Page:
Writer | Actor | Voice-Over Artist

Jeopardy Champ Arthur Chu: The Game is About Intimidation, Not Trivia – The Guardian

Jeopardy is a game of reflexes and psychology and momentum as much as it is a test of knowledge. It’s not about who knows the answer – usually all three of us know the answer – but who can buzz in and spit out that answer the fastest, under pressure. And in that context “Throwing opponents off” is very much the name of the game. The tiny bit of help you get from being the only one to know what clue is coming next, plus the confidence boost you get by “throwing off” the other players by presenting them the clues in an order they didn’t expect — that’s invaluable.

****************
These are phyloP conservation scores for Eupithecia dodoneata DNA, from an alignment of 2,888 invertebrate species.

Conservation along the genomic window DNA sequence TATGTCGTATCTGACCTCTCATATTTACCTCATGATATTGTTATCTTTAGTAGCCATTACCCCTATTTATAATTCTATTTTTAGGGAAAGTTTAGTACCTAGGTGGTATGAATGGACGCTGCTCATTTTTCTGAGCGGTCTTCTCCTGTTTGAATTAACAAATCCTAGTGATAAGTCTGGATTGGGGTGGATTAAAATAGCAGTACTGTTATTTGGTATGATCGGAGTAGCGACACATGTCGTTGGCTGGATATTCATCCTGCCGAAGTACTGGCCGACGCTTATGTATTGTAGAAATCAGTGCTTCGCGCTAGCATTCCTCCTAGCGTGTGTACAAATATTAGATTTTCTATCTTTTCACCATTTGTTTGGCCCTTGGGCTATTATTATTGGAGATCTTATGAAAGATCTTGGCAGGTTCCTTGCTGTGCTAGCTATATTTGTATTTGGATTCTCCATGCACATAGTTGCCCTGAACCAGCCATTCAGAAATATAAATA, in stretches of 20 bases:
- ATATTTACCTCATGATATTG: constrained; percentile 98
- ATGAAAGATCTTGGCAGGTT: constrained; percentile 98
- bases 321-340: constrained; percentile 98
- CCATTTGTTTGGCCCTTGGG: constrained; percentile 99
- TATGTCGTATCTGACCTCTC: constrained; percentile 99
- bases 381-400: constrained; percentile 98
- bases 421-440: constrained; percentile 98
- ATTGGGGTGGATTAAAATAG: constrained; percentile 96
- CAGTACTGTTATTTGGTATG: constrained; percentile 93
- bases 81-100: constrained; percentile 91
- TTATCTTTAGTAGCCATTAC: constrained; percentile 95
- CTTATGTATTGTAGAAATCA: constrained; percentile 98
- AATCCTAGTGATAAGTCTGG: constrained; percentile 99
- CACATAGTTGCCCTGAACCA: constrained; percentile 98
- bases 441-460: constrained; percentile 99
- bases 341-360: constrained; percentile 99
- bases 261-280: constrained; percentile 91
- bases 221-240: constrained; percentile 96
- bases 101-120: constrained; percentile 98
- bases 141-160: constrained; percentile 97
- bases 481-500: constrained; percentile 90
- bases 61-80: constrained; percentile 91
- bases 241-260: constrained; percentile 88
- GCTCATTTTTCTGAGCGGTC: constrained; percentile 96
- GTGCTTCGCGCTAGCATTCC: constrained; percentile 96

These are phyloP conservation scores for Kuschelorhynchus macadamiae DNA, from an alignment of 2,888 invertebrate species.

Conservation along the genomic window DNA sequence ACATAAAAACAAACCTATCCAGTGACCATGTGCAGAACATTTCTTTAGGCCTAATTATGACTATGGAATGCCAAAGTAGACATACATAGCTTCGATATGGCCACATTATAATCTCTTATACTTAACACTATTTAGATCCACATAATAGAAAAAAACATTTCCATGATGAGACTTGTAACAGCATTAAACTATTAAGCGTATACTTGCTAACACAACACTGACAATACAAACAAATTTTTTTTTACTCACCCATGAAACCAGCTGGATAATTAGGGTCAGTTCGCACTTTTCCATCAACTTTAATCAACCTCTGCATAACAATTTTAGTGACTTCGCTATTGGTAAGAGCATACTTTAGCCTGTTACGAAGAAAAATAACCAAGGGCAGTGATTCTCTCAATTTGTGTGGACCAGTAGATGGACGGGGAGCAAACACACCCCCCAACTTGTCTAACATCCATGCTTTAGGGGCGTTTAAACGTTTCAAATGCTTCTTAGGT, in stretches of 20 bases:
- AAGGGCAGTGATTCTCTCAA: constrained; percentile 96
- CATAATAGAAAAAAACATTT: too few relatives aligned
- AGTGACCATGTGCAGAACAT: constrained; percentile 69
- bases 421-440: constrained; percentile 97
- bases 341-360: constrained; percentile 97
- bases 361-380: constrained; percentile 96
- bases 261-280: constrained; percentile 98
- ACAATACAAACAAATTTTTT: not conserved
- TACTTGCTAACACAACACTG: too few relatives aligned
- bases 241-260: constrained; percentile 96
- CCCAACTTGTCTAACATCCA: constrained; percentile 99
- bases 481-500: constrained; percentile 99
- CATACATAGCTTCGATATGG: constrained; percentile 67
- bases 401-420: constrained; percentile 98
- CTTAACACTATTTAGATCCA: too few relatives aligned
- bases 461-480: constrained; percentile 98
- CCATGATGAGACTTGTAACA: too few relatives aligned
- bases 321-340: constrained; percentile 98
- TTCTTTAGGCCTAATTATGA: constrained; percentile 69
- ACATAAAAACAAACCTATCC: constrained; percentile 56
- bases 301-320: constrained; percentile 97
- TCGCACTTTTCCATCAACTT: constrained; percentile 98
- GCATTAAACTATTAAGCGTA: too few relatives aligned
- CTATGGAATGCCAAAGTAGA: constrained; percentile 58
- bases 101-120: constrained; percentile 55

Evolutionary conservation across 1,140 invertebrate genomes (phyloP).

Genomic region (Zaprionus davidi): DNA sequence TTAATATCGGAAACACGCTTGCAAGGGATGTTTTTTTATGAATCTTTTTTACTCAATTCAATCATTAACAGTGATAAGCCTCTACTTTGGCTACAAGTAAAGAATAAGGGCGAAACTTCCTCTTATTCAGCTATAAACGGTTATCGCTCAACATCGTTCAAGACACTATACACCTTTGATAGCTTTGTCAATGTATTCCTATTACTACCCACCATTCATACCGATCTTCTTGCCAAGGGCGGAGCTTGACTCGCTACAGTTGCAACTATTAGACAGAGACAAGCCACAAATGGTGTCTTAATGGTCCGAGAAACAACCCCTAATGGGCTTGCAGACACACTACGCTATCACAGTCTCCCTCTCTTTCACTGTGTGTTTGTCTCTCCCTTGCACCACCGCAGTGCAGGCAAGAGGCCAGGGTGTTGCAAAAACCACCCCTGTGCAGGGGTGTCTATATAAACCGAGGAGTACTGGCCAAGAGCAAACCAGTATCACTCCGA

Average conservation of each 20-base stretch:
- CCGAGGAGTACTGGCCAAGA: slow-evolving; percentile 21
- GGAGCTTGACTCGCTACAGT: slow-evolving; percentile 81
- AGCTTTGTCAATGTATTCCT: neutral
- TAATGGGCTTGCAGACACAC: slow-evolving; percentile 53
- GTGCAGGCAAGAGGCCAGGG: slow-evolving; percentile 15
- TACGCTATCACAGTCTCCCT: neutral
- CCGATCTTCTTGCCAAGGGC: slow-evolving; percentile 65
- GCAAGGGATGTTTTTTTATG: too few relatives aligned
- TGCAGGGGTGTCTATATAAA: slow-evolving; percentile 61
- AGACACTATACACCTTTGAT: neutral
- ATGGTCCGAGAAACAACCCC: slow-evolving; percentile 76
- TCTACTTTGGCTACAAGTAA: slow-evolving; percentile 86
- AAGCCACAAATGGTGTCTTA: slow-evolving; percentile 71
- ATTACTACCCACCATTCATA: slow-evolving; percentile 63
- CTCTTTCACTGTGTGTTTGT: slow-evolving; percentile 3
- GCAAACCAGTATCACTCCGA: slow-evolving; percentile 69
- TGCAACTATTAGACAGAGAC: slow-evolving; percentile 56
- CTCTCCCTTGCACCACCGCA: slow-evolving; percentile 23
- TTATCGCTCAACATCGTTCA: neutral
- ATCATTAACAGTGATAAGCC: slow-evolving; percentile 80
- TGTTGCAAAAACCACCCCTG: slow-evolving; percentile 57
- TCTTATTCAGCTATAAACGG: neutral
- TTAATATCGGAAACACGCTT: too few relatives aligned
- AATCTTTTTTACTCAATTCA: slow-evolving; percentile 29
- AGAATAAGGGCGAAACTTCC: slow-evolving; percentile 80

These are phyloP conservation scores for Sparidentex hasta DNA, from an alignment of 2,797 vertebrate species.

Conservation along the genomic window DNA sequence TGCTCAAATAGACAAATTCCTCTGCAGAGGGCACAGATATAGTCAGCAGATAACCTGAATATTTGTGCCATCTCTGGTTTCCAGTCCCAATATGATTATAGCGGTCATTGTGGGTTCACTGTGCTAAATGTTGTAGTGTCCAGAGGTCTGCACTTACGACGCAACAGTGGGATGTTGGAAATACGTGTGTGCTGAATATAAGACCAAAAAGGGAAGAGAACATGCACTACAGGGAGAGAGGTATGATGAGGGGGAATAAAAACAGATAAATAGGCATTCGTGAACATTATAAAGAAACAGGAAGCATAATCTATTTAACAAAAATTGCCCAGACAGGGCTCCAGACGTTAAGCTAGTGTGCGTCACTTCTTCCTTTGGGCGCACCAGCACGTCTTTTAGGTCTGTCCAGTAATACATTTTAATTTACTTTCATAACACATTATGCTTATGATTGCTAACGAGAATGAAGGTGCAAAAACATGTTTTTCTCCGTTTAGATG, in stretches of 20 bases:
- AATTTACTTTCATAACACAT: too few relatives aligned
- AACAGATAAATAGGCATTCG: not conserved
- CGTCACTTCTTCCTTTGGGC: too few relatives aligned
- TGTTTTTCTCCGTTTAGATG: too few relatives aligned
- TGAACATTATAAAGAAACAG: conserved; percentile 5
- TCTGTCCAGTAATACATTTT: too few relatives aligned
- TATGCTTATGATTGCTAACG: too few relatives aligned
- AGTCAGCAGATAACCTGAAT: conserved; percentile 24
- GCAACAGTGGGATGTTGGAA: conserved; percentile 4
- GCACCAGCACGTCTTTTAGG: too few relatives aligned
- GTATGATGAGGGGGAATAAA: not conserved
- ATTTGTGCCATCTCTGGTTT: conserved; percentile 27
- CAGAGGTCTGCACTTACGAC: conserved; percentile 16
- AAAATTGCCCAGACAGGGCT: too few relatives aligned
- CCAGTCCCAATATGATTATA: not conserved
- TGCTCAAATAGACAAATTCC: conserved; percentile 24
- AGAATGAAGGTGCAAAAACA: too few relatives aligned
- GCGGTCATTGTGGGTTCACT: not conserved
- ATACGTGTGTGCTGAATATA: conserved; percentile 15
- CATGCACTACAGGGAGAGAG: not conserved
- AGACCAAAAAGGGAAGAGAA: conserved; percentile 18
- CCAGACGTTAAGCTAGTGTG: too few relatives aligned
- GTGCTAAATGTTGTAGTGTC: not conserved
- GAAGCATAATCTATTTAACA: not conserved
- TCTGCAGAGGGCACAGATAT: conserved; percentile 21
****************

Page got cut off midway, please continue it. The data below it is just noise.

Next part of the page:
The stakes in Jeopardy are really clear. Coming back to play again is so important it outweighs everything else – you still have a better chance to make more money even if you win with $1 (as one champion in Jeopardy history famously did) than if you get sent home with a consolation prize and your Jeopardy experience is over. You shouldn’t even think of your score during the game as “dollars”, because it isn’t dollars, it’s points, which only transform into dollars if you win the game. Otherwise, if you get second place, even if the board says you got second place with $49,000 or whatever, that money all disappears and you just go home with the consolation prize. This is something I think a lot of people watching at home aren’t clear on and don’t remember when they think about wagering.

Read the full article at The Guardian